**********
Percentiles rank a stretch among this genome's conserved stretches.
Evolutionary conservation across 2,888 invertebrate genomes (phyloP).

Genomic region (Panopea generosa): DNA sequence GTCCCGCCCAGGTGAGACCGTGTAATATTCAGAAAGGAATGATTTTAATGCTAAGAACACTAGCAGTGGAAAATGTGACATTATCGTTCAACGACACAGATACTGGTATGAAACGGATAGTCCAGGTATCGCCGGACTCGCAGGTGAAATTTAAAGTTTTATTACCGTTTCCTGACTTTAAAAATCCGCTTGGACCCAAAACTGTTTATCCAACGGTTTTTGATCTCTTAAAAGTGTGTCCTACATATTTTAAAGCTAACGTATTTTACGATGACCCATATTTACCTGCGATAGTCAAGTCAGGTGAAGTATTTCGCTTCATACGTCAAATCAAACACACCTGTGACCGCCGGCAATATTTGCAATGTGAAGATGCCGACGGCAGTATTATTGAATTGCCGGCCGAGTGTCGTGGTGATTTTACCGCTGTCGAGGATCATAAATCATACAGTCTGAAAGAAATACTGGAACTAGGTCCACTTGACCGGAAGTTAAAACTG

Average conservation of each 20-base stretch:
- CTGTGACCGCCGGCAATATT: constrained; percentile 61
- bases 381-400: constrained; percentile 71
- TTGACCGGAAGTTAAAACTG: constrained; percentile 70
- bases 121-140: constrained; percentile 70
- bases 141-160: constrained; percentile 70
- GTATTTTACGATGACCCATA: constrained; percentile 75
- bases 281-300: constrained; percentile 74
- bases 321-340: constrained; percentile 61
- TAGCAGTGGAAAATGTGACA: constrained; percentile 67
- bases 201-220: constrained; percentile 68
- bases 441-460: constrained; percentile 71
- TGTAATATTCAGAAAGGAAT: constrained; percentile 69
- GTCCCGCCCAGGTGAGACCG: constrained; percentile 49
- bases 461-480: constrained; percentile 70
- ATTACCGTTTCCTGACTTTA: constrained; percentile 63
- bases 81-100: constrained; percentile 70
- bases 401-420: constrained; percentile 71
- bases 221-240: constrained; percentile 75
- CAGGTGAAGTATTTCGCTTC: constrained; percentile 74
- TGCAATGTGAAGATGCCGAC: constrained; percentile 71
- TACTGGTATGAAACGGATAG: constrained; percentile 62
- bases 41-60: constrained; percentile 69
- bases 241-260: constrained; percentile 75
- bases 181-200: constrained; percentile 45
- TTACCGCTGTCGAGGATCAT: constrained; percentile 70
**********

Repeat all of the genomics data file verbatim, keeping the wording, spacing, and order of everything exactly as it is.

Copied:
Percentiles rank a stretch among this genome's conserved stretches.
Evolutionary conservation across 2,888 invertebrate genomes (phyloP).

Genomic region (Panopea generosa): DNA sequence GTCCCGCCCAGGTGAGACCGTGTAATATTCAGAAAGGAATGATTTTAATGCTAAGAACACTAGCAGTGGAAAATGTGACATTATCGTTCAACGACACAGATACTGGTATGAAACGGATAGTCCAGGTATCGCCGGACTCGCAGGTGAAATTTAAAGTTTTATTACCGTTTCCTGACTTTAAAAATCCGCTTGGACCCAAAACTGTTTATCCAACGGTTTTTGATCTCTTAAAAGTGTGTCCTACATATTTTAAAGCTAACGTATTTTACGATGACCCATATTTACCTGCGATAGTCAAGTCAGGTGAAGTATTTCGCTTCATACGTCAAATCAAACACACCTGTGACCGCCGGCAATATTTGCAATGTGAAGATGCCGACGGCAGTATTATTGAATTGCCGGCCGAGTGTCGTGGTGATTTTACCGCTGTCGAGGATCATAAATCATACAGTCTGAAAGAAATACTGGAACTAGGTCCACTTGACCGGAAGTTAAAACTG

Average conservation of each 20-base stretch:
- CTGTGACCGCCGGCAATATT: constrained; percentile 61
- bases 381-400: constrained; percentile 71
- TTGACCGGAAGTTAAAACTG: constrained; percentile 70
- bases 121-140: constrained; percentile 70
- bases 141-160: constrained; percentile 70
- GTATTTTACGATGACCCATA: constrained; percentile 75
- bases 281-300: constrained; percentile 74
- bases 321-340: constrained; percentile 61
- TAGCAGTGGAAAATGTGACA: constrained; percentile 67
- bases 201-220: constrained; percentile 68
- bases 441-460: constrained; percentile 71
- TGTAATATTCAGAAAGGAAT: constrained; percentile 69
- GTCCCGCCCAGGTGAGACCG: constrained; percentile 49
- bases 461-480: constrained; percentile 70
- ATTACCGTTTCCTGACTTTA: constrained; percentile 63
- bases 81-100: constrained; percentile 70
- bases 401-420: constrained; percentile 71
- bases 221-240: constrained; percentile 75
- CAGGTGAAGTATTTCGCTTC: constrained; percentile 74
- TGCAATGTGAAGATGCCGAC: constrained; percentile 71
- TACTGGTATGAAACGGATAG: constrained; percentile 62
- bases 41-60: constrained; percentile 69
- bases 241-260: constrained; percentile 75
- bases 181-200: constrained; percentile 45
- TTACCGCTGTCGAGGATCAT: constrained; percentile 70